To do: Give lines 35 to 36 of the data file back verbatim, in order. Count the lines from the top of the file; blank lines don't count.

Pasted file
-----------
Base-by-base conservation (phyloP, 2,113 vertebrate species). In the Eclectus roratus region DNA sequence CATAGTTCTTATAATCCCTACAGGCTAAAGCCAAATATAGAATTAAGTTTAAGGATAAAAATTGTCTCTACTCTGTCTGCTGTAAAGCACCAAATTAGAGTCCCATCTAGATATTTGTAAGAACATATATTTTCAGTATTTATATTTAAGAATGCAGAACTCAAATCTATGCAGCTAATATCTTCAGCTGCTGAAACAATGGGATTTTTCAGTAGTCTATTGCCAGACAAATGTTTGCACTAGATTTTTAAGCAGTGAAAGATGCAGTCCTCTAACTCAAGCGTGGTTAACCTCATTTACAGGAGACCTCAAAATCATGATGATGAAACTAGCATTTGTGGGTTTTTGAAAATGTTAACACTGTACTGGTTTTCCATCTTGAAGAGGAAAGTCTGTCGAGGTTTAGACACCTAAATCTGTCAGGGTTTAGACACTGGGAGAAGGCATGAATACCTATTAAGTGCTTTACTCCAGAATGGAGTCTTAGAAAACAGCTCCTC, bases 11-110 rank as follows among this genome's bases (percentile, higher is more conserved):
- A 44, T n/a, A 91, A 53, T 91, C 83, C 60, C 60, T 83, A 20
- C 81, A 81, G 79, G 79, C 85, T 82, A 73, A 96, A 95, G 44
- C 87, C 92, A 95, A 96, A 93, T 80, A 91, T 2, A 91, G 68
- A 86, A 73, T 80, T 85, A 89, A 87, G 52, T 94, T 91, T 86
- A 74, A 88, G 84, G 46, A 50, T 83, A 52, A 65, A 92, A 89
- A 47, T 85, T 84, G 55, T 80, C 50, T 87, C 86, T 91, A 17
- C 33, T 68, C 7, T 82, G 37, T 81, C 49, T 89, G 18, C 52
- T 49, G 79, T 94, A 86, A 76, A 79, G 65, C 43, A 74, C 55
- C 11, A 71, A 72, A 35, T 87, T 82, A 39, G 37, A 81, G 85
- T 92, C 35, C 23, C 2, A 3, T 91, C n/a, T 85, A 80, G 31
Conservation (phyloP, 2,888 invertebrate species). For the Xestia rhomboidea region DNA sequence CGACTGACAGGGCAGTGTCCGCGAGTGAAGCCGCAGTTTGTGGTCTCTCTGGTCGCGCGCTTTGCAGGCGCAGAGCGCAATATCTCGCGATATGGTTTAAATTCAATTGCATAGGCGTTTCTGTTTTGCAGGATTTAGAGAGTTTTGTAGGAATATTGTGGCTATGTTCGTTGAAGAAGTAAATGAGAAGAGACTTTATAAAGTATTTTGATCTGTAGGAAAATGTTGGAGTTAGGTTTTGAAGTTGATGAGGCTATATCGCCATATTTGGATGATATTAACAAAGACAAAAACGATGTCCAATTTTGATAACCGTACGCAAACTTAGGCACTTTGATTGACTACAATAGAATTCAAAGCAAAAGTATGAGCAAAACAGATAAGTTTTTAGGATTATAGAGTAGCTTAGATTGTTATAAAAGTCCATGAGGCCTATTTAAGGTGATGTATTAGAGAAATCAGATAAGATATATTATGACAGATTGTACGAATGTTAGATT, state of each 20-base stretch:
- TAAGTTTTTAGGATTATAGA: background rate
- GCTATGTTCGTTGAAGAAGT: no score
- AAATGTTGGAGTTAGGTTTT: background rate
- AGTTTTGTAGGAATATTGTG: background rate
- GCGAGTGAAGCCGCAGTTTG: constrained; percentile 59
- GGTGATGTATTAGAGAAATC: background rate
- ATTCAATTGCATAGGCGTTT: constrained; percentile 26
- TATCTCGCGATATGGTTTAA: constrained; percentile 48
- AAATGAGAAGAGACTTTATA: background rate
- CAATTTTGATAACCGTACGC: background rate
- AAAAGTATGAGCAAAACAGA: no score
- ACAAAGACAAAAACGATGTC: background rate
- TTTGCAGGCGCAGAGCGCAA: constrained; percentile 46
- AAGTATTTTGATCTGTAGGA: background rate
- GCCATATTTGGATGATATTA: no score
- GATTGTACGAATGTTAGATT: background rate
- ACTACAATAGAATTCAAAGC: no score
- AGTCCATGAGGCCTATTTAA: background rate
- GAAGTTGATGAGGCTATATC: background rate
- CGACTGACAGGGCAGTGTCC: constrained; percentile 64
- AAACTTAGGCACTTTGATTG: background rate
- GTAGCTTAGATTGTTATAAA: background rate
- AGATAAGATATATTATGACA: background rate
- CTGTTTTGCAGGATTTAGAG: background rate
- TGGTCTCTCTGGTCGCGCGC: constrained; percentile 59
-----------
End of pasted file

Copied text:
- AGATAAGATATATTATGACA: background rate
- CTGTTTTGCAGGATTTAGAG: background rate